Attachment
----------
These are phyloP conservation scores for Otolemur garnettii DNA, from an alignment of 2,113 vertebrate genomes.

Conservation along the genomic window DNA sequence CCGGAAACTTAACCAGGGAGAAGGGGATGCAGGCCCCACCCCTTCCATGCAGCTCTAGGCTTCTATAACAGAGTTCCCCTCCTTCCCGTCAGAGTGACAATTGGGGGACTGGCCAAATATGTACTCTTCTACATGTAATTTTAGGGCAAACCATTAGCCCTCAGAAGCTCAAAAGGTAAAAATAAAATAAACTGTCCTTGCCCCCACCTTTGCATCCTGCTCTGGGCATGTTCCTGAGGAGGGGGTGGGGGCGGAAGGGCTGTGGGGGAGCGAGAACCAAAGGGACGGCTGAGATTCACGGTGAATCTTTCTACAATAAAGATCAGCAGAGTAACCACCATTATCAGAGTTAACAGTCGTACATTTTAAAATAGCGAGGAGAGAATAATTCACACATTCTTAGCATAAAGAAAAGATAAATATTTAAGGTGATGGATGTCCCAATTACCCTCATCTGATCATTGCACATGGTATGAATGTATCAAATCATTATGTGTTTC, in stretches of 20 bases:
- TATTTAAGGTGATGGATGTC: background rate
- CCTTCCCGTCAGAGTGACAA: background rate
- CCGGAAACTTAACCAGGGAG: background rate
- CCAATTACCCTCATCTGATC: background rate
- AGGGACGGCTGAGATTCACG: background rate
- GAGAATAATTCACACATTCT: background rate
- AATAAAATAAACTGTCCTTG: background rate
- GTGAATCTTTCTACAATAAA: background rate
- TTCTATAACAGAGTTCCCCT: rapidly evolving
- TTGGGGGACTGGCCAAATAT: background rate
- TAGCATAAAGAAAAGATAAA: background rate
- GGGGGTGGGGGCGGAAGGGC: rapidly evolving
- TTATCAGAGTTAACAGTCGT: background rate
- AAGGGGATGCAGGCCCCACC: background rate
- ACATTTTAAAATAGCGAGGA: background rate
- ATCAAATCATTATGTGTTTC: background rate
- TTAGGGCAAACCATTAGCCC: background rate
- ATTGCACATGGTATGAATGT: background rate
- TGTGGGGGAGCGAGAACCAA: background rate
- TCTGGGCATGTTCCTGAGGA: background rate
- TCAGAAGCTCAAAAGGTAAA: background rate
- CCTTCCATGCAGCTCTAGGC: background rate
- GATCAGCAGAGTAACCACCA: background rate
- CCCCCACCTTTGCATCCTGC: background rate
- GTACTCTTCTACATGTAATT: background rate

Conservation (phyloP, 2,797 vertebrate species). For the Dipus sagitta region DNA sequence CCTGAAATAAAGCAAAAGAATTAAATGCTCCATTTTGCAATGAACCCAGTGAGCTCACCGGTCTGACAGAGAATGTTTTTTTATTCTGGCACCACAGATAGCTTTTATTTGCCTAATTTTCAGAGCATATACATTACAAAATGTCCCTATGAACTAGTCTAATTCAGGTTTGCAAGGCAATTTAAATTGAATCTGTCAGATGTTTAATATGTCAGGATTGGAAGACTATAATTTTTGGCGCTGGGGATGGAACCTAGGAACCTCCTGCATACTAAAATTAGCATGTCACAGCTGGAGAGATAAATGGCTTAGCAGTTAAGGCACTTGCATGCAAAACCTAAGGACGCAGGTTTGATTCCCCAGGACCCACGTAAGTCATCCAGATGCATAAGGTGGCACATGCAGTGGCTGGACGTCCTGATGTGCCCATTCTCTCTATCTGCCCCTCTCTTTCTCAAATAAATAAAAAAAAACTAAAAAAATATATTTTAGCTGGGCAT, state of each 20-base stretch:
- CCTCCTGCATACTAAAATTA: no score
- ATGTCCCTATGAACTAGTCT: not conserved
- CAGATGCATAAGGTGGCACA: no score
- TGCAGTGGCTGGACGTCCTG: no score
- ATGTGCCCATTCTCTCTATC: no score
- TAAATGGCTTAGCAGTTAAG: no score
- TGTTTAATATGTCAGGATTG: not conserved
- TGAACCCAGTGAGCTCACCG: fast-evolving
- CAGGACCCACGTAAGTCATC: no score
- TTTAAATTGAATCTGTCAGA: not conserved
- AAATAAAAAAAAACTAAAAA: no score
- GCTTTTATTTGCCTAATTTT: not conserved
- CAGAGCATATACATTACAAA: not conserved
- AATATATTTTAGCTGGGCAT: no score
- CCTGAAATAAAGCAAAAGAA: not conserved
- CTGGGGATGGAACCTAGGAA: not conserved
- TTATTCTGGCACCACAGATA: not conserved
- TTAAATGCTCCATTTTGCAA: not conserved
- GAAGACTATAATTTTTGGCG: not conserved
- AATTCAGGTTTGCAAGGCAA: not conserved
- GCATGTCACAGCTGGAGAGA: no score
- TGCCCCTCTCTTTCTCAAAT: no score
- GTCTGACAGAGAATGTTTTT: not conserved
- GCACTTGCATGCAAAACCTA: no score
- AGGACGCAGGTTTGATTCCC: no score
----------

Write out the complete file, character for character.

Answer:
These are phyloP conservation scores for Otolemur garnettii DNA, from an alignment of 2,113 vertebrate genomes.

Conservation along the genomic window DNA sequence CCGGAAACTTAACCAGGGAGAAGGGGATGCAGGCCCCACCCCTTCCATGCAGCTCTAGGCTTCTATAACAGAGTTCCCCTCCTTCCCGTCAGAGTGACAATTGGGGGACTGGCCAAATATGTACTCTTCTACATGTAATTTTAGGGCAAACCATTAGCCCTCAGAAGCTCAAAAGGTAAAAATAAAATAAACTGTCCTTGCCCCCACCTTTGCATCCTGCTCTGGGCATGTTCCTGAGGAGGGGGTGGGGGCGGAAGGGCTGTGGGGGAGCGAGAACCAAAGGGACGGCTGAGATTCACGGTGAATCTTTCTACAATAAAGATCAGCAGAGTAACCACCATTATCAGAGTTAACAGTCGTACATTTTAAAATAGCGAGGAGAGAATAATTCACACATTCTTAGCATAAAGAAAAGATAAATATTTAAGGTGATGGATGTCCCAATTACCCTCATCTGATCATTGCACATGGTATGAATGTATCAAATCATTATGTGTTTC, in stretches of 20 bases:
- TATTTAAGGTGATGGATGTC: background rate
- CCTTCCCGTCAGAGTGACAA: background rate
- CCGGAAACTTAACCAGGGAG: background rate
- CCAATTACCCTCATCTGATC: background rate
- AGGGACGGCTGAGATTCACG: background rate
- GAGAATAATTCACACATTCT: background rate
- AATAAAATAAACTGTCCTTG: background rate
- GTGAATCTTTCTACAATAAA: background rate
- TTCTATAACAGAGTTCCCCT: rapidly evolving
- TTGGGGGACTGGCCAAATAT: background rate
- TAGCATAAAGAAAAGATAAA: background rate
- GGGGGTGGGGGCGGAAGGGC: rapidly evolving
- TTATCAGAGTTAACAGTCGT: background rate
- AAGGGGATGCAGGCCCCACC: background rate
- ACATTTTAAAATAGCGAGGA: background rate
- ATCAAATCATTATGTGTTTC: background rate
- TTAGGGCAAACCATTAGCCC: background rate
- ATTGCACATGGTATGAATGT: background rate
- TGTGGGGGAGCGAGAACCAA: background rate
- TCTGGGCATGTTCCTGAGGA: background rate
- TCAGAAGCTCAAAAGGTAAA: background rate
- CCTTCCATGCAGCTCTAGGC: background rate
- GATCAGCAGAGTAACCACCA: background rate
- CCCCCACCTTTGCATCCTGC: background rate
- GTACTCTTCTACATGTAATT: background rate

Conservation (phyloP, 2,797 vertebrate species). For the Dipus sagitta region DNA sequence CCTGAAATAAAGCAAAAGAATTAAATGCTCCATTTTGCAATGAACCCAGTGAGCTCACCGGTCTGACAGAGAATGTTTTTTTATTCTGGCACCACAGATAGCTTTTATTTGCCTAATTTTCAGAGCATATACATTACAAAATGTCCCTATGAACTAGTCTAATTCAGGTTTGCAAGGCAATTTAAATTGAATCTGTCAGATGTTTAATATGTCAGGATTGGAAGACTATAATTTTTGGCGCTGGGGATGGAACCTAGGAACCTCCTGCATACTAAAATTAGCATGTCACAGCTGGAGAGATAAATGGCTTAGCAGTTAAGGCACTTGCATGCAAAACCTAAGGACGCAGGTTTGATTCCCCAGGACCCACGTAAGTCATCCAGATGCATAAGGTGGCACATGCAGTGGCTGGACGTCCTGATGTGCCCATTCTCTCTATCTGCCCCTCTCTTTCTCAAATAAATAAAAAAAAACTAAAAAAATATATTTTAGCTGGGCAT, state of each 20-base stretch:
- CCTCCTGCATACTAAAATTA: no score
- ATGTCCCTATGAACTAGTCT: not conserved
- CAGATGCATAAGGTGGCACA: no score
- TGCAGTGGCTGGACGTCCTG: no score
- ATGTGCCCATTCTCTCTATC: no score
- TAAATGGCTTAGCAGTTAAG: no score
- TGTTTAATATGTCAGGATTG: not conserved
- TGAACCCAGTGAGCTCACCG: fast-evolving
- CAGGACCCACGTAAGTCATC: no score
- TTTAAATTGAATCTGTCAGA: not conserved
- AAATAAAAAAAAACTAAAAA: no score
- GCTTTTATTTGCCTAATTTT: not conserved
- CAGAGCATATACATTACAAA: not conserved
- AATATATTTTAGCTGGGCAT: no score
- CCTGAAATAAAGCAAAAGAA: not conserved
- CTGGGGATGGAACCTAGGAA: not conserved
- TTATTCTGGCACCACAGATA: not conserved
- TTAAATGCTCCATTTTGCAA: not conserved
- GAAGACTATAATTTTTGGCG: not conserved
- AATTCAGGTTTGCAAGGCAA: not conserved
- GCATGTCACAGCTGGAGAGA: no score
- TGCCCCTCTCTTTCTCAAAT: no score
- GTCTGACAGAGAATGTTTTT: not conserved
- GCACTTGCATGCAAAACCTA: no score
- AGGACGCAGGTTTGATTCCC: no score